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Agnoman Aletheia alphabet appear arms beautiful believe Birch Brooke Brooke's called Caspian Sea Castle cause character Chloris Court death doubt Dublin earth Enrico Erytheia Excellency eyes feel Gabriel give Government Gripus hand heart Himyaritic honour Hubert human inscriptions interest Ireland Irish John Sterling King labours Lady Randolph land landlord lease letter light Lilias Lisida living look Lord Clarendon Lord George Bentinck Lord Lieutenant Lord Torrington Marck ment mind Mirabeau nation nature never night noble once Orangemen party passed passion person political present Queen racter Randolph Abbey readers Roman Catholic scarcely scene Scythian seemed Sharky Sir Michael Sir Robert Peel soul spirit Sterling Sterling's strange sweet tell tenant things thou thought tion treason truth United Irishman Viceroy voice William Somerville words writing young
Page 78 - Thus saith the Lord, Let not the wise man glory in his wisdom, neither let the mighty man glory in his might, let not the rich man glory in his riches: but let him that glorieth glory in this, that he understandeth and knoweth me, that I am the Lord which exercise lovingkindness, judgment, and righteousness, in the earth: for in these things I delight, saith the Lord.
Page 535 - Now the bright morning star, day's harbinger, Comes dancing from the east, and leads with her The flowery May, who from her green lap throws The yellow cowslip, and the pale primrose. Hail bounteous May that dost inspire Mirth and youth, and warm desire; Woods and groves are of thy dressing, Hill and dale doth boast thy blessing. Thus we salute thee with our early song, And welcome thee, and wish thee long.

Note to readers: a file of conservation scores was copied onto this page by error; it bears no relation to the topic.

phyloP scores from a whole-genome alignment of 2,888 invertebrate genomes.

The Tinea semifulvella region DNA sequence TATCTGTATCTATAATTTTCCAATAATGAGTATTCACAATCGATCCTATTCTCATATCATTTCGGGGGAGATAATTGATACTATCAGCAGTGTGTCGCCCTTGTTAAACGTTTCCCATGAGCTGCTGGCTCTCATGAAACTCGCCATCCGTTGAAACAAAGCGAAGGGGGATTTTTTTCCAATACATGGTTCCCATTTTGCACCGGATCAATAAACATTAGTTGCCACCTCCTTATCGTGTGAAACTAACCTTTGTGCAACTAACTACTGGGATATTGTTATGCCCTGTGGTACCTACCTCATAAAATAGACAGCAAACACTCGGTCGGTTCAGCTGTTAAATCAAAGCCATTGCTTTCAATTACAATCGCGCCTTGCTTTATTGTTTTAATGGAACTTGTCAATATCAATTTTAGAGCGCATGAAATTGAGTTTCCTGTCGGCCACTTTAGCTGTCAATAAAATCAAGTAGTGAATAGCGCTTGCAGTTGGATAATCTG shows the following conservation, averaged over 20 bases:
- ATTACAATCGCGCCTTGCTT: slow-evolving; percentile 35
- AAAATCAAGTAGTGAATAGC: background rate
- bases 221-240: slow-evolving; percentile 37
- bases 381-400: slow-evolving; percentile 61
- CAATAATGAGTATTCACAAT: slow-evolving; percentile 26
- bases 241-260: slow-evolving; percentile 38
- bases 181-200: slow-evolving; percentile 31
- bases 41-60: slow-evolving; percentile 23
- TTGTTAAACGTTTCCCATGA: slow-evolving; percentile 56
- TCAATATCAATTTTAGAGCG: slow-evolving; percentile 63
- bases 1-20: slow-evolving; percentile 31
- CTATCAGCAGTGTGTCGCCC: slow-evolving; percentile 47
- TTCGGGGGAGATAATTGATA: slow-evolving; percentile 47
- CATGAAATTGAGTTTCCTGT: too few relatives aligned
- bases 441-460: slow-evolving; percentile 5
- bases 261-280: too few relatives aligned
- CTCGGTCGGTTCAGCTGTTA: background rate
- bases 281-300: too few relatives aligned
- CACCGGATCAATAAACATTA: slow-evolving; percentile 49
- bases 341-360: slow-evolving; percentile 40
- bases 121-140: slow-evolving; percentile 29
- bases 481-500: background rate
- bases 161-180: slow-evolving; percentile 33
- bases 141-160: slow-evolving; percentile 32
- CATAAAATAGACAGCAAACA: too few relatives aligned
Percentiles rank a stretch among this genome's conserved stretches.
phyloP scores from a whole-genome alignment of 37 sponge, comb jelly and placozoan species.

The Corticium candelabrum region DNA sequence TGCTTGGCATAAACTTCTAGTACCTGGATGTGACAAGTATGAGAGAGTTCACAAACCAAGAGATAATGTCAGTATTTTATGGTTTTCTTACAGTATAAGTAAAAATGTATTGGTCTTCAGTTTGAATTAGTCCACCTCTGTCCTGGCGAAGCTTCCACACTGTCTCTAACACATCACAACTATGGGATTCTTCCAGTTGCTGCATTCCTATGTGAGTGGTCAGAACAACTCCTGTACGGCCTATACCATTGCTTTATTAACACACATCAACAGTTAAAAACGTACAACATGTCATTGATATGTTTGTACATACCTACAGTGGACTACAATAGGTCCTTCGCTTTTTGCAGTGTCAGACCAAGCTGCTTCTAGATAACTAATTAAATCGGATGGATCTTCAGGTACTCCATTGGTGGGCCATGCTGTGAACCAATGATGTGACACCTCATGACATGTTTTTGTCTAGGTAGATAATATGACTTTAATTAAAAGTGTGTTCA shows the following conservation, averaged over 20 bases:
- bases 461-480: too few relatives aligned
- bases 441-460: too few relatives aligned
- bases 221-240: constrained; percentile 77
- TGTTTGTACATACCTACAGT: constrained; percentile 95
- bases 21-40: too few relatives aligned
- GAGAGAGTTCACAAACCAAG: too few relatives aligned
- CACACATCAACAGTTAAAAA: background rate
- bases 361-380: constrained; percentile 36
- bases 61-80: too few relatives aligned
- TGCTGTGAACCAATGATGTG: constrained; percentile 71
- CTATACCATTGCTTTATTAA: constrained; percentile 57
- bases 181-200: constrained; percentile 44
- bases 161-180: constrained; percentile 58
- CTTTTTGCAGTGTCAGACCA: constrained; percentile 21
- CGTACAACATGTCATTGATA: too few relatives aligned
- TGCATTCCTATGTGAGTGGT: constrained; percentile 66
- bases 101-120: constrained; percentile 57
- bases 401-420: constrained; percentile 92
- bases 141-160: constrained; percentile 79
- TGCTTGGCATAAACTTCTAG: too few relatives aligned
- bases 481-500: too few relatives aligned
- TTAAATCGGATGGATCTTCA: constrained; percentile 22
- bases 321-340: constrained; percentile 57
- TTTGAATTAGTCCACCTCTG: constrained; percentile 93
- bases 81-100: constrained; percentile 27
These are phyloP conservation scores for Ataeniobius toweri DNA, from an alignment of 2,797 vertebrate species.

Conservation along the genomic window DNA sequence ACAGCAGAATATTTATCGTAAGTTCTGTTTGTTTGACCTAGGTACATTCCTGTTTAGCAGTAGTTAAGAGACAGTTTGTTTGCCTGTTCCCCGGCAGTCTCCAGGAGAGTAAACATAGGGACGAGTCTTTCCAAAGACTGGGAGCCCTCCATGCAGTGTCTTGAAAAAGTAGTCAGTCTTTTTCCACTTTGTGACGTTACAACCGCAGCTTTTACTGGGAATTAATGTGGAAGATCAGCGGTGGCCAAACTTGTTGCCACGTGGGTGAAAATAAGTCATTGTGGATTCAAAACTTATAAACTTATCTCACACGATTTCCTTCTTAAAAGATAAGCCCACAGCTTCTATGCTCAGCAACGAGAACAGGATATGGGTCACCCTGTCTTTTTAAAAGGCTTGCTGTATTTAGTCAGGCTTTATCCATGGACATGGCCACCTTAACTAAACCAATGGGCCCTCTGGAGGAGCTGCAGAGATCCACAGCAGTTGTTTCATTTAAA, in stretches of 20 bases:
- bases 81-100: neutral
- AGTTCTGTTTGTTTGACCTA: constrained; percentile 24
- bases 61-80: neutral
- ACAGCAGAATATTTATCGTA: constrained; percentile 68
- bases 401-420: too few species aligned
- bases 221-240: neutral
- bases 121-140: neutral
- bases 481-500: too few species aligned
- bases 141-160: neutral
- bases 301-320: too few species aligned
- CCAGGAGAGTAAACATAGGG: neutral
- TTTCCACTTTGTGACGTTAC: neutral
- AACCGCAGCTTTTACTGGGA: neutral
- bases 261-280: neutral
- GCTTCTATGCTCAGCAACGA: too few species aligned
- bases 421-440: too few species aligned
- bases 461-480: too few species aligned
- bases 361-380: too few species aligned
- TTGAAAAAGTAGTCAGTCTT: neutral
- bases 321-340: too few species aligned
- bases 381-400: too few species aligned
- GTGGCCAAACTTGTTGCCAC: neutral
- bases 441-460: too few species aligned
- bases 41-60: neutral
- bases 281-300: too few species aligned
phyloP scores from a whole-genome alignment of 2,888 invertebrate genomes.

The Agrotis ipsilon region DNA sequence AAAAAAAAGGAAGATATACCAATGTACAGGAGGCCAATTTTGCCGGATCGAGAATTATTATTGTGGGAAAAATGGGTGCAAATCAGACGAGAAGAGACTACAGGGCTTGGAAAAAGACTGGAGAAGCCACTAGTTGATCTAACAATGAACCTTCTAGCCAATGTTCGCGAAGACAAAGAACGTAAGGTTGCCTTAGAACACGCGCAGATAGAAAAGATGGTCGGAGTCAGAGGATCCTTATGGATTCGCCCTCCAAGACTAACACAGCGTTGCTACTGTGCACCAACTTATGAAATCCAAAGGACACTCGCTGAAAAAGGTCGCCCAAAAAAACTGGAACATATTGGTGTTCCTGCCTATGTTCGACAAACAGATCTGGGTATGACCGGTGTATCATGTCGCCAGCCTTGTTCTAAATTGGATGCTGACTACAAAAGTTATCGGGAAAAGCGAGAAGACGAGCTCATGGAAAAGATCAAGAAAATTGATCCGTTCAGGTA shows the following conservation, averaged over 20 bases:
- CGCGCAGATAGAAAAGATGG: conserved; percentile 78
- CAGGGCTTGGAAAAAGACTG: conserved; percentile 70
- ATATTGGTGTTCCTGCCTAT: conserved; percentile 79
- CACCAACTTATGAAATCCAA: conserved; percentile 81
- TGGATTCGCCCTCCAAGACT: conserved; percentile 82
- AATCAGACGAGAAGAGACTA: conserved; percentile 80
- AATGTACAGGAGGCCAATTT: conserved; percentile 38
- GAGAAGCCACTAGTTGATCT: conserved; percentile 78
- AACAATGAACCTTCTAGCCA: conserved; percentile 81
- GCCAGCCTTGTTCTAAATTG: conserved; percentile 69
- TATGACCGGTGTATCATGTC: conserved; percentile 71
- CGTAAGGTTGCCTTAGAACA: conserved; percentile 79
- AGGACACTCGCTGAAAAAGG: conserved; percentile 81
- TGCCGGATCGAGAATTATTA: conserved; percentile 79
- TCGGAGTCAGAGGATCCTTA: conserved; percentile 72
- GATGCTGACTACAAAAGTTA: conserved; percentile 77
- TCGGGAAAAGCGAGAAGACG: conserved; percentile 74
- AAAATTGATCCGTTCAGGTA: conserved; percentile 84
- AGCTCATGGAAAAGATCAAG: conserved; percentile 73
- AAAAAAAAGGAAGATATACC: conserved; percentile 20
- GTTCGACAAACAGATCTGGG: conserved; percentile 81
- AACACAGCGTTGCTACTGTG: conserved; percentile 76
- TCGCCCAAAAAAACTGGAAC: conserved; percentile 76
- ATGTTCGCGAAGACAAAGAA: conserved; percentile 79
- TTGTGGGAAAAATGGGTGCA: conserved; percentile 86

Page 406 - I will remember my covenant, which is between me and you and every living creature of all flesh; and the waters shall no more become a flood to destroy all flesh. "And the bow shall be in the cloud; and I will look upon it, that I may remember the everlasting covenant between God and every living creature of all flesh that is upon the earth.
Page 54 - O wha is this has don this deid, This ill deid don to me, To send me out this time o' the yeir, To sail upon the se!
Page 55 - ... ladies sit, Wi thair fans into their hand, Or eir they se Sir Patrick Spence Cum sailing to the land. O lang, lang may the ladies stand, Wi thair gold kems in their hair, Waiting for thair ain deir lords, For they'll se thame na mair.
Page 21 - And there shall be signs in the sun, and in the moon, and in the stars ; and upon the earth distress of nations, with perplexity; the sea and the waves roaring; men's hearts failing them for fear, and for looking after those things which are coming on the earth : for the powers of heaven shall be shaken.
Page 406 - O ! what is beauty's power ? It flourishes and dies ; Will the cold earth its silence break, To tell how soft, how smooth a cheek, Beneath its surface lies ? Mute, mute is all, O'er beauty's fall, Her praise resounds no more when mantled in her pall.
Page 55 - Wi' the auld moon in her arm; And, if we gang to sea, master, I fear we'll come to harm." They hadna sailed a league, a league, A league but barely three, When the lift grew dark, and the wind blew loud, And gurly grew the sea. The ankers brak, and the topmasts lap, It was sic a deadly storm; And the waves cam o'er the broken ship, Till a
Page 406 - ... fair, Forms turn to music, clouds to smiles and air; Rain gently spends his honey-drops, and pours Balm on the cleft earth, milk on grass and flowers. Bright pledge of peace and sunshine! the sure tie Of thy Lord's hand, the object of His eye! When I behold thee, though my light be dim, Distant and low, I can in thine see Him, Who looks upon thee from His glorious throne, And minds the covenant 'twixt All and One.